Author Daniel D. Maurer posted this article on his own blog, Transformation is Real, a part of a series of posts called “The Daily Dab (or Dose)”. This is not something I’d usually read but stumbled across it after clicking into one of my writing-Google group notifications. I didn’t even read into the article but felt the need to get in on the discussion from the title alone, also extracting a few interesting facts from (eventually) skim reading the article. At this point the irony of how I found this piece, as well as the way in which engaged it, is not lost on me.
Yes, social media is the new drug [of choice], but not really new, going on sixteen plus years, with at least ten of those in boom.
With a healthy dose of cynicism, strengthened by a shot of skepticism, particularly towards the future, it’s easy to criticise social media. The age-old adage that “bad news is good news” is good foundation from which to build this argument; what leads us to social media everyday? What has us endlessly scrolling timelines and meandering through the lives of others? Why do we so easily play the hungry schools of fish to click-bait?
Never have we lived in a time where information is more rapidly coming to us, in a condensed, digestible format. Yes, it is very easy today to be informed and develop a sense of intelligence from this instead of spending 3-4 years taking notes and regurgitating it all at the end of term.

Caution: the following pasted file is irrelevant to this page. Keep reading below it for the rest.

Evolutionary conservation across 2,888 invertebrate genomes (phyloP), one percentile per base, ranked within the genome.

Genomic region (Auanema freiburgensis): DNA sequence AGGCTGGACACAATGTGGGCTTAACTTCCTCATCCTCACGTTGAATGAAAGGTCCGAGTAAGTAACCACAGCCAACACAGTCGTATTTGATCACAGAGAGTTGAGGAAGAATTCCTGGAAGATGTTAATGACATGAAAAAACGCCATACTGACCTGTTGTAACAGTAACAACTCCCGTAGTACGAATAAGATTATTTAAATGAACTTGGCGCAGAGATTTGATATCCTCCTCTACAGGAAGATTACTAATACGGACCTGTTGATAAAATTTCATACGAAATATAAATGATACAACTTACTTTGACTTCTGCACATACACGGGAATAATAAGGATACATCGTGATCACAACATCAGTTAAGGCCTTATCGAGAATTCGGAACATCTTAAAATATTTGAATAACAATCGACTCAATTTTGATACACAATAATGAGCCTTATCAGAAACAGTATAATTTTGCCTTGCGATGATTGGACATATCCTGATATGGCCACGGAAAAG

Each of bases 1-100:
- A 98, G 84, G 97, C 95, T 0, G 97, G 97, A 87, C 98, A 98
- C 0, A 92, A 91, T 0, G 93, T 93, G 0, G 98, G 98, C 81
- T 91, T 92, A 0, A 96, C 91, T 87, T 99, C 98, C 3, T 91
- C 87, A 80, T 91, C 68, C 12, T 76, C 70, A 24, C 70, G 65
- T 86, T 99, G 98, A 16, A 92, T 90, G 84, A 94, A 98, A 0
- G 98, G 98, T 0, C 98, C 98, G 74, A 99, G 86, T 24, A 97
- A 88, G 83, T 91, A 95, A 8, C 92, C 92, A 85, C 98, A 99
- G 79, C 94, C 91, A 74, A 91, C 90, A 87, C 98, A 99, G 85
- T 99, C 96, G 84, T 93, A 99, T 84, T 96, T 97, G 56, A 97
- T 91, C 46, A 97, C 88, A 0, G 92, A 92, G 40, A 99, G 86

Is this bad? Yes and no. Per Maurer’s observations and explanations, the addiction to social media does not necessarily infer negative behaviour or “dumbing-down” effects. It’s more so entirely subjective to the individual. For instance a 10 year, PhD-certified academic may find great enhancement from the sea of information to his own research. But that same individual could also potentially take social media too seriously as it pertains to more trivial news or the personal lives of his/her friends or connections.
Just like a drug, it’s quick release and has a potential to enhance circumstances, even getting better with time as the technology continues to develop. It can also be extremely punishing, over-considered and all consuming, that is, it’s ultimately an extremely introverted experience; we can relay what we absorb back to ourselves without using active empathy/having to take into consideration someone else’s thoughts in tandem with our own when processing information.
Ironically, was this rambling too much to read? Check this video out which lets a more informed mind explain in a sound bite — “Phantom Vibration Syndrome” blows my mind.